CIDP, feet, and weight
July 23, 2014 at 10:23 pm
I think this is my first post. I was diagnosed with GBS in November 2012. In January 2013, after relapsing, that diagnosis changed to CIDP. Since then I was in and out of hospitals and rehab and since April 2013 I was on monthly 5 day treatments of IVIG. I have been out of hospitals since Oct 2013. Today (July 2014) I’m very happy to say that I have improved tremendously, and my doctors have reduced my monthly treatments to 3 consecutive days a month. My hands have almost normal feeling although my feet are still horribly uncomfortable and I styill have the girdling around the waist.
I have been in a wheelchair for more than a year and have gained weight. I am beginning to walk with a walker and am starting to use a cane. I think part of the weight gain is the Neurontin. I also know that part of it has been lack of exercise. Has anyone had experience with a dietician specifically for CIDP? Also what about the feet? This is probably a stupid question, but could weight loss help my feet feel better?
Thank you! And good wishes to all.
July 24, 2014 at 1:51 am
Welcome to the forum! I was also first diagnosed with GBS, later changed to CIDP. I have been out of the hospital for three and one-half years and my feet still hurt. Some residuals take a very long time to go away and some may be permanent. I just live with uncomfortable feet.
The main thing is that you are getting leg strength back. Use your legs every day, as you are able, and believe that you will be able to walk without even a cane some day.
I lost a lot of weight in the hospital but started to put it back on quickly after I got home. Part of it was the inability to walk for exercise but not much, because I lost the weight when I was immobile. The main thing is that on my own I can eat whatever I want and as much as I like, whereas in the hospital my meals were more limited. My appetite wasn’t good in the hospital, either. I was technically obese before getting ill and decided, after losing all that weight, that I didn’t want to go back. So I have become much more disciplined about my diet now. I don’t use a dietician, I just apply some simple rules: first, eliminate added sugar in all its forms, as nearly as pissibly. Second, reduce intake of simple carbs and especially wheat. Third, don’t eat more than you need. Fourth, if you drink alcohol, reduce it to a modest level.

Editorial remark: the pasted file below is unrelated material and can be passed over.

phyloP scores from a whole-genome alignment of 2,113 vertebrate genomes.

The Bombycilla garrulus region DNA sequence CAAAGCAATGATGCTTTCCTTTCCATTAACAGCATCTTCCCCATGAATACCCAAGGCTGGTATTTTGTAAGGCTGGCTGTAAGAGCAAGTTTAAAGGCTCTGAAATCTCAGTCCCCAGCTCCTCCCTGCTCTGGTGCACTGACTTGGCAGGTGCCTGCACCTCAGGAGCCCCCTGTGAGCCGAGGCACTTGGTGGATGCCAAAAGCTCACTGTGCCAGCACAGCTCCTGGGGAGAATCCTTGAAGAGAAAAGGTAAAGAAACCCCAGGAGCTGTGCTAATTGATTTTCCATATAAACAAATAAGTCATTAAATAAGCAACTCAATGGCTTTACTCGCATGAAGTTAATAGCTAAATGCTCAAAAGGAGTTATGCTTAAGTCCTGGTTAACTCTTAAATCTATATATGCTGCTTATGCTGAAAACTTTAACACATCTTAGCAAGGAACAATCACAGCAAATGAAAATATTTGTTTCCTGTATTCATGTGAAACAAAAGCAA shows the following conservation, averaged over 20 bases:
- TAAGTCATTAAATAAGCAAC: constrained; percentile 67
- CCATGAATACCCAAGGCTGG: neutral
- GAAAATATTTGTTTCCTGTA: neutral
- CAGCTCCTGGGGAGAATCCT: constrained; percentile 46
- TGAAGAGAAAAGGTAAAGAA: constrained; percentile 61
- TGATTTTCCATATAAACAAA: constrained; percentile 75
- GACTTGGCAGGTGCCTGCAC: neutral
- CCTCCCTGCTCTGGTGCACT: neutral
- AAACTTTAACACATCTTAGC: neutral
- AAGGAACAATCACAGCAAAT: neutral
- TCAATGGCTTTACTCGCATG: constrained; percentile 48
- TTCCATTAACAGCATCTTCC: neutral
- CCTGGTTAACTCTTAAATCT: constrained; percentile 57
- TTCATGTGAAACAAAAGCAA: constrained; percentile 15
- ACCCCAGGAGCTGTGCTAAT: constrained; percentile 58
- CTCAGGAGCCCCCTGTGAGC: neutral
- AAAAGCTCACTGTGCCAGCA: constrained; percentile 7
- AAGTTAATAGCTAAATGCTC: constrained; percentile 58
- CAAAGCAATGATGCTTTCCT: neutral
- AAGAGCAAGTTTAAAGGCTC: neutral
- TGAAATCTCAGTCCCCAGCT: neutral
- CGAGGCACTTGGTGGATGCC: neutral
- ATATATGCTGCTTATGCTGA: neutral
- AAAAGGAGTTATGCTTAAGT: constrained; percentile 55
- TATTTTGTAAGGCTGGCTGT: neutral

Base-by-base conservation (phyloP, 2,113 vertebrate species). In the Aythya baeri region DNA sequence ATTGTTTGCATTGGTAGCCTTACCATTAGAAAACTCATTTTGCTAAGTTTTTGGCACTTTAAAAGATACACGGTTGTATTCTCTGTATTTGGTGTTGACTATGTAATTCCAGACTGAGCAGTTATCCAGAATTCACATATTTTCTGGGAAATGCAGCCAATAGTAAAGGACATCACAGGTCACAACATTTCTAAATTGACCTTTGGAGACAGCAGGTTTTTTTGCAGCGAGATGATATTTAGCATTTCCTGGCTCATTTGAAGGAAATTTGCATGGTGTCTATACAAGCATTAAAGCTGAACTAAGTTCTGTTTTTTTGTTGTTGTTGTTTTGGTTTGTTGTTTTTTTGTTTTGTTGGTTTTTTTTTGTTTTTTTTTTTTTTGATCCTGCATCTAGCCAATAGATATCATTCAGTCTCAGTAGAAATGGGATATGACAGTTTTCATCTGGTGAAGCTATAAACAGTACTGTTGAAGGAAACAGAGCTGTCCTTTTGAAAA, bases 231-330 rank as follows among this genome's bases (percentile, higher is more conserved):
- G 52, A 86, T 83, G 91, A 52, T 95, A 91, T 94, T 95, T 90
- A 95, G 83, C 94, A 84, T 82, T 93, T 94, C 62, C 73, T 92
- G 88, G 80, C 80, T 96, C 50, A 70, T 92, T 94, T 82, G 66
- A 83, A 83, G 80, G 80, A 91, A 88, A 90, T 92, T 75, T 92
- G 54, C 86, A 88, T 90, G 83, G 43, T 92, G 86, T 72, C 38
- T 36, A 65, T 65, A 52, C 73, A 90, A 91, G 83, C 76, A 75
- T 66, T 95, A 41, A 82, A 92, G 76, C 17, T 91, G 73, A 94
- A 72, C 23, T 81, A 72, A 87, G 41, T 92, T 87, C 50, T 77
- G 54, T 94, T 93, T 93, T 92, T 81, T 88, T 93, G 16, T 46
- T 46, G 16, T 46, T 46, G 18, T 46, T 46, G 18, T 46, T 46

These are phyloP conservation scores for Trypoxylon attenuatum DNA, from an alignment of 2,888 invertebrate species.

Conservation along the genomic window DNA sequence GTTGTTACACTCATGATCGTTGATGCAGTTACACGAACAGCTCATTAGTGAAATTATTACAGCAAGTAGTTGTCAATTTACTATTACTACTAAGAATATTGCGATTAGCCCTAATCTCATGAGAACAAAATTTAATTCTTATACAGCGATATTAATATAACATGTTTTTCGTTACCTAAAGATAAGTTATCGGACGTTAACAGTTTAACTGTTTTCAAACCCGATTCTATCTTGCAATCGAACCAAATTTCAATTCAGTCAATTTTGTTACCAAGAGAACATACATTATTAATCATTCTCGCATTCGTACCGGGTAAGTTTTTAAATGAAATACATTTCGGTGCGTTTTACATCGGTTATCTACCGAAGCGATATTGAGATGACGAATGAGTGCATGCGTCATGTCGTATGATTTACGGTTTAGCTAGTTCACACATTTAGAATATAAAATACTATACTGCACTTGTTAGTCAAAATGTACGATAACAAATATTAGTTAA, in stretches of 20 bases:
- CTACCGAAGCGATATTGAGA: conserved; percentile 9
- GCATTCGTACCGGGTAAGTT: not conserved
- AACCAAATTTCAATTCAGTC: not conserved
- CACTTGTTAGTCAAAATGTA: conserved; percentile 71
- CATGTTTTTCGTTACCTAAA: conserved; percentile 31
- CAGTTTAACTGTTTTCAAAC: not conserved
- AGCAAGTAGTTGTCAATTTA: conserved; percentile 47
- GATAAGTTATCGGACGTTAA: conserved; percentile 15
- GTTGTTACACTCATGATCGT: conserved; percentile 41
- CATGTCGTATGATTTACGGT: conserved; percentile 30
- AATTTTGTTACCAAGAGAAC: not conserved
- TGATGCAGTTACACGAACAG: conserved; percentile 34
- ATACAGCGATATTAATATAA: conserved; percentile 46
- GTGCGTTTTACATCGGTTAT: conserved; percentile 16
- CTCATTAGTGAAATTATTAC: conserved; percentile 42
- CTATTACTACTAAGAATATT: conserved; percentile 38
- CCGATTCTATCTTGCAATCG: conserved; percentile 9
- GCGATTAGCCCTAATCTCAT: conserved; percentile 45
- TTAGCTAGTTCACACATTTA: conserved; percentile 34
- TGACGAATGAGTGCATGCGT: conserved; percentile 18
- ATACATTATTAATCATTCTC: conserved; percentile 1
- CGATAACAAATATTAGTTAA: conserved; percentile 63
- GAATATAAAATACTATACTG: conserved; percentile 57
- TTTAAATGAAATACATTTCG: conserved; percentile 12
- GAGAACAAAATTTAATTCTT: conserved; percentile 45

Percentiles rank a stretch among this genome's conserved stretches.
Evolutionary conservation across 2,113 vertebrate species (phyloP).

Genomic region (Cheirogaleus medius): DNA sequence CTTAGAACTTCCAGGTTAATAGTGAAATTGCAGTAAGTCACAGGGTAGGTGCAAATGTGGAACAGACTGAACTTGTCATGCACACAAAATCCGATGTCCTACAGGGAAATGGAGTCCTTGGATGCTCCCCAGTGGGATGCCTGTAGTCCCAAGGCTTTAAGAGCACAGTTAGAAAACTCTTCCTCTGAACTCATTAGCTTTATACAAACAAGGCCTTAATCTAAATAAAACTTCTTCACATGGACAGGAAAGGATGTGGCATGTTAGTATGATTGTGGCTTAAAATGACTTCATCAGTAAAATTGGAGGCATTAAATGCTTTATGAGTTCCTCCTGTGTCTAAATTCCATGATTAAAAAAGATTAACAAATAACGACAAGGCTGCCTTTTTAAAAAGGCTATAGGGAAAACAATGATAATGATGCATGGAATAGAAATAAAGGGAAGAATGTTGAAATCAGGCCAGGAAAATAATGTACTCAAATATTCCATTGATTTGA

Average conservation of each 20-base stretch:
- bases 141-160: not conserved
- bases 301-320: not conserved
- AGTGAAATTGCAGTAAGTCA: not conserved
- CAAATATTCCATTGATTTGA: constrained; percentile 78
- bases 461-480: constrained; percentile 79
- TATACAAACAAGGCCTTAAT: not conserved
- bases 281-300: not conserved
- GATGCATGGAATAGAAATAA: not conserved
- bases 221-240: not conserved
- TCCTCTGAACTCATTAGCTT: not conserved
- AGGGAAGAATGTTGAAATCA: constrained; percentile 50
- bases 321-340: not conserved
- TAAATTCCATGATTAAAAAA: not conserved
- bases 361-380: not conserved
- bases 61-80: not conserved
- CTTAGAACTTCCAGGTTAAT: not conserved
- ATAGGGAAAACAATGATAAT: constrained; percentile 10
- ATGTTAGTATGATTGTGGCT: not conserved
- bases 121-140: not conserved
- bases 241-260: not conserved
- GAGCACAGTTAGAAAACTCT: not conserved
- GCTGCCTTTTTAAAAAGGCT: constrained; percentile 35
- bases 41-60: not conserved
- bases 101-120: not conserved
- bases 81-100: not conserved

I don’t know whether Neurontin is a factor. I don’t take it. What does it say in the information sheet?
I don’t think losing weight will help much, except in one way. My feet hurt more the longer I am on them. I then have to get the weight off my feet for a time. I expect this effect would be more pronounced with added weight. But the funny feeling and pain are neuropathic. The only thing that will cure these sensations is nerve healing, which proceeds at an extremely sliw pace, if at all.
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